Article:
How can multichannel marketers best identify customers’ true path to purchase?
Sexuality and lovemaking are the most intimate experiences in life, but we don’t talk about them. In media, we don’t discuss attribution because it’s new and understandably awkward—just like making love for the first time. But there are parallels to both, and we’re going to talk about them right here:
1. Both love and conversion are paths – In the Complete Idiots Guide to Tantric Sex, author Dr. Judy Kuriansky focuses on lovemaking as a “path” versus focusing on the end point or “climax.” Marketing attribution is today’s revelation that consumers don’t suddenly convert after seeing their first ad, much in the same way that orgasms just don’t happen. Both take time and both are a journey of stimuli, not based solely on the last stimulus.
2. To look good naked you have to be seen – It’s been scientifically proven that women and men get aroused just seeing their partner naked (measured by breath, heart rate, and skin temperature). The same is true in media. For brand awareness to even begin, ads have to be viewable. Desire begins with the eyes, just as ads have to be in view. To ignore this basic premise of advertising (viewable impressions in the online world) is like ignoring the premise of love: It begins with the eyes.
3. Cleanliness matters in Big Data, not size – Due to the prevalence of last-click attribution, media partners jump in at the last second in an attempt to win conversion through a number of methods (e.g., cookie stuffing) and the data just gets bigger. Without cleaning up this “dirty data” via conversion controls (i.e., removing media touchpoints that don’t belong in your conversion funnel), an analyst running attribution could draw very wrong conclusions and allocate budget to the wrong media partner.
The same is true for ads not being seen.
When the majority of display ads are not viewable, an analyst without the ability to match conversions to viewability is forced to give credit to all ads, whether or not the ads have been seen. Viewable conversion technology cleans up the data by removing any display ads from the conversion paths that have not been seen, allowing analysts to do their best work.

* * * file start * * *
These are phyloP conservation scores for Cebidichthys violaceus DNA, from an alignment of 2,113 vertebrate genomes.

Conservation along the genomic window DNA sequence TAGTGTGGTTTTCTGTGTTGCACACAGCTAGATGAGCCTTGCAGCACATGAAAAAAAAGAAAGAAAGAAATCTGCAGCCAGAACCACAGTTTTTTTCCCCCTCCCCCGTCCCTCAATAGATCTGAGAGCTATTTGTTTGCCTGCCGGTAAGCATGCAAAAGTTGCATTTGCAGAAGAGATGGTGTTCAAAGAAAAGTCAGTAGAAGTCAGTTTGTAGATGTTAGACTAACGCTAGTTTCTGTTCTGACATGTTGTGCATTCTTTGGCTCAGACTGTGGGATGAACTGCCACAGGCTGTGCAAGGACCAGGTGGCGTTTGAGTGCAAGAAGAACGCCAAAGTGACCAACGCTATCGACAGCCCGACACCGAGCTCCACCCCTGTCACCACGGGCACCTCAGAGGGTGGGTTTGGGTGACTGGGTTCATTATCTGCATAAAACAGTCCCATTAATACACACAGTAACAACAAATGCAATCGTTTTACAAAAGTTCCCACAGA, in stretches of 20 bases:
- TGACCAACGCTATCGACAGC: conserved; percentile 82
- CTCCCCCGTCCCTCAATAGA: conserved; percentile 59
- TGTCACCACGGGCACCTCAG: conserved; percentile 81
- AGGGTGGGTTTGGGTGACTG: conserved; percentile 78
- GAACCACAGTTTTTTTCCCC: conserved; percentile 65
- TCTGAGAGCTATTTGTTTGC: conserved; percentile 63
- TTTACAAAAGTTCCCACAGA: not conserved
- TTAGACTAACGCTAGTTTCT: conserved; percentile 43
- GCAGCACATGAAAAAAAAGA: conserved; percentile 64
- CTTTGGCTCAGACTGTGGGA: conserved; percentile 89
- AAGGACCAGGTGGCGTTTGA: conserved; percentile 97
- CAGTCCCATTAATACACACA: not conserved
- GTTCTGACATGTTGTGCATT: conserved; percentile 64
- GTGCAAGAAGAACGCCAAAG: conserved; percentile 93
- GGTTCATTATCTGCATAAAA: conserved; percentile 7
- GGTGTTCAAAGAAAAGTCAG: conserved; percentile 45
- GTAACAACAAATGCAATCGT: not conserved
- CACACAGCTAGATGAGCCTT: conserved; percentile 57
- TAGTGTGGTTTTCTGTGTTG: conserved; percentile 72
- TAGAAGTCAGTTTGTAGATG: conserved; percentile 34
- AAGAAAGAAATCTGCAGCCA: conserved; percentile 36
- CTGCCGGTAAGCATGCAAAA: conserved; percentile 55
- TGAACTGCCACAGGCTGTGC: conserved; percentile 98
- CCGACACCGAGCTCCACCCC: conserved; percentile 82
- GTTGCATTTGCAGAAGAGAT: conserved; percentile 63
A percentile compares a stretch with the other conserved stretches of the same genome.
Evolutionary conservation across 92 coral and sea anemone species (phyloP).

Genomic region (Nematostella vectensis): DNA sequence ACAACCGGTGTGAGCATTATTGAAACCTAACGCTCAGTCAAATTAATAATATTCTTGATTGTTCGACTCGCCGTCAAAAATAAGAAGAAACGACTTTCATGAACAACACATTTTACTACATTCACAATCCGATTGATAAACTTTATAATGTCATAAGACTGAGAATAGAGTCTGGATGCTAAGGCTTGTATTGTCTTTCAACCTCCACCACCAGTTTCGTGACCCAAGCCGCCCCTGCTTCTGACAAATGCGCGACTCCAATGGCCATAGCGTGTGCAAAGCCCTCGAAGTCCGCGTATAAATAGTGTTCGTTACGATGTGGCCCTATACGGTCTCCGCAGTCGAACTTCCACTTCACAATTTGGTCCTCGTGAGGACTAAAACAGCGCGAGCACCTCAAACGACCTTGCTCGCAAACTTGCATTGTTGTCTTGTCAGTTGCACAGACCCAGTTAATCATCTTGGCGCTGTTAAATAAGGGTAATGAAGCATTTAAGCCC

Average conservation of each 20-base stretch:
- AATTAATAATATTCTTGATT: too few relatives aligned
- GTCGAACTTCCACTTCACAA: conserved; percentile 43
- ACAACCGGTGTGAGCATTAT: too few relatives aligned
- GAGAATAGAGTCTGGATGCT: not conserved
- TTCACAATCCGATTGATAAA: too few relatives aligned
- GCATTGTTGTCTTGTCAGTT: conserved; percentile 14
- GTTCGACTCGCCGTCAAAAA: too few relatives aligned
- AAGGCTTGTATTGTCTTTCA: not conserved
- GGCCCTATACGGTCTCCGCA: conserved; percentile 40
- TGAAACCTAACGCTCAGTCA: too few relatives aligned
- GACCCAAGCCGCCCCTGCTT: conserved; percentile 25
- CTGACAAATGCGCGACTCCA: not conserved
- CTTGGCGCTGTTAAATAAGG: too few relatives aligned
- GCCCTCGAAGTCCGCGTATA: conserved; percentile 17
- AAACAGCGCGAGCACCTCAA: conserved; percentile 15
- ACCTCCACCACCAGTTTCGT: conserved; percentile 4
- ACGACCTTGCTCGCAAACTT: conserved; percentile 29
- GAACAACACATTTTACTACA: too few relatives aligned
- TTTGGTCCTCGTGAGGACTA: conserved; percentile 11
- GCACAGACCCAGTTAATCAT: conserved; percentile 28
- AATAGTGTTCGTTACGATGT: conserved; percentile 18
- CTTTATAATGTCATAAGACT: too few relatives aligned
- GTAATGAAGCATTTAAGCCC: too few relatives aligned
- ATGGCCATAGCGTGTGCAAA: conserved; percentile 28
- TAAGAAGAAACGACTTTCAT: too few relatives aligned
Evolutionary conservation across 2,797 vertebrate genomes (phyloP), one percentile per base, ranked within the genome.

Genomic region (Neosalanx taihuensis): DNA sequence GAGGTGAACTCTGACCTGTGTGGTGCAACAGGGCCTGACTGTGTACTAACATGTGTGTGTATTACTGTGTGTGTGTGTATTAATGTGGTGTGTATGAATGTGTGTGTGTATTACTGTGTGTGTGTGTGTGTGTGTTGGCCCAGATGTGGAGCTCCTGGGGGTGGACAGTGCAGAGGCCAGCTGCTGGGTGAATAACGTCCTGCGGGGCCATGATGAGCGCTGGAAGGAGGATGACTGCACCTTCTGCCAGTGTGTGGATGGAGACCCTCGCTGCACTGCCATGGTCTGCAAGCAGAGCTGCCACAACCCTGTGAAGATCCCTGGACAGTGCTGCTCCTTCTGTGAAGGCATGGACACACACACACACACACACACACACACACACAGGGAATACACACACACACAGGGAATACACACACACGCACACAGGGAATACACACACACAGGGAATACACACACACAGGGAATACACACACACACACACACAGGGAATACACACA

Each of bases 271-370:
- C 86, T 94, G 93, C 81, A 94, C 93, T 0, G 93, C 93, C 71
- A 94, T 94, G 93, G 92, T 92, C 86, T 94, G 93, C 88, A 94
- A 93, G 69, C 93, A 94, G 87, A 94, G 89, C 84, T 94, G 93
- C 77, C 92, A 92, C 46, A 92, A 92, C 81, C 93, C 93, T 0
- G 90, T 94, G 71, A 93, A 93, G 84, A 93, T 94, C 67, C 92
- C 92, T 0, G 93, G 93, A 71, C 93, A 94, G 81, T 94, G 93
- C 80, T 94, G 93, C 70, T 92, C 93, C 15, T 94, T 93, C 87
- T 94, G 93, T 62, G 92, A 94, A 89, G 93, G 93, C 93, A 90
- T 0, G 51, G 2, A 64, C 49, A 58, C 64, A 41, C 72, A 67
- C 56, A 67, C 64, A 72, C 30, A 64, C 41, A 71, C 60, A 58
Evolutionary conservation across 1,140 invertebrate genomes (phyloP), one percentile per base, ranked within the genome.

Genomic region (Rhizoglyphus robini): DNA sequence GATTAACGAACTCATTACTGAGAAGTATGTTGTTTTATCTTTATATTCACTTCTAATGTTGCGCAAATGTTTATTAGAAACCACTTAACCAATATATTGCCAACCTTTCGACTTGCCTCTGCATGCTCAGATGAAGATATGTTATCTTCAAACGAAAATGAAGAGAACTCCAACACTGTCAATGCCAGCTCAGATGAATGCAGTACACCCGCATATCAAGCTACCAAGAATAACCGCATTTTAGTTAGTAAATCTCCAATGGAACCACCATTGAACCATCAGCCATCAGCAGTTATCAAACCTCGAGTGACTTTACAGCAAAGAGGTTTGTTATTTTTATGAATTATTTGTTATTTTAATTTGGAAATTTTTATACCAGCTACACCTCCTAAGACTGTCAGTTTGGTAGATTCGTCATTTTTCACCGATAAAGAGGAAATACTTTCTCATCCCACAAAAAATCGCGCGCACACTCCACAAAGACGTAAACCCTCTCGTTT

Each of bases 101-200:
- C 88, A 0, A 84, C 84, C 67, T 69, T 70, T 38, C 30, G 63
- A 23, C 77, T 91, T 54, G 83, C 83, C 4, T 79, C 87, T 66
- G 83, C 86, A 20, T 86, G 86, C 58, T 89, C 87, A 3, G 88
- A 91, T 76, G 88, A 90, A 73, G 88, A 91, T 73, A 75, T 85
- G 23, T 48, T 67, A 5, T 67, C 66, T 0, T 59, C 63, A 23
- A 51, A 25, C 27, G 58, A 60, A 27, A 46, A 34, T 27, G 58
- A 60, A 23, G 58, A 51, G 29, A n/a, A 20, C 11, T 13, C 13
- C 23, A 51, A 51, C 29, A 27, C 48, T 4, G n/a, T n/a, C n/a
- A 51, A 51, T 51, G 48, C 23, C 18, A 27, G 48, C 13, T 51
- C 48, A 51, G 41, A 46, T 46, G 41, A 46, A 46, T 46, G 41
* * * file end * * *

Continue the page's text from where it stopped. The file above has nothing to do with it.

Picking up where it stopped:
4. Position matters – When it comes to attribution for Big Data, position matters. But position importance is different for everyone. For a car company, the first media stimuli (i.e., the Originator) are very important because that car buyer may not be in the market again for seven more years. For a clothing company, that buyer will be back in the market for clothing in two months, and the importance of the Originator is different for them. Position matters in the attribution funnel because consumers move in order: from awareness to interest, to desire, to action. But the value of how things start and flow varies for different brands.
5. Experimentation – Let’s be honest, variety is the spice of life. Once you’re making love to Big Data with attribution, it’s time to do some things you might not have done before: Multichannel.
Now you can experiment with touchpoints like online video, and with channels and creative you’ve never used, or used in the past but couldn’t pinpoint the impact. Embrace a little experimentation.
Let’s make some love—in marketing, in media, and in life.
Frank Guzzardo, C3 Metrics
During the 1980s Frank Guzzardo worked at Technicolor, where he aspired to be a cinematographer. However, he found little romance in the life of a starving artist and began working on Wall Street. When he answered an ad in The New York Times for something called an online ad network, he found himself in his current fi eld, where he’s presently the chief revenue officer at C3 Metrics. Since then, he has spent a decade spreading the gospel of ad networks at BlueLithium, ValueClick, and Yahoo. He helped spearhead Yahoo’s certification of its first and only Full Funnel Attribution vendor C3 Metrics, after experiencing firsthand knowledge of revenue increases seen by display, search, and advertisers’ overall ad spend. Guzzardo describes himself as “the last of the great walkers,” whether wandering the streets of New York or the beaches of Long Island.
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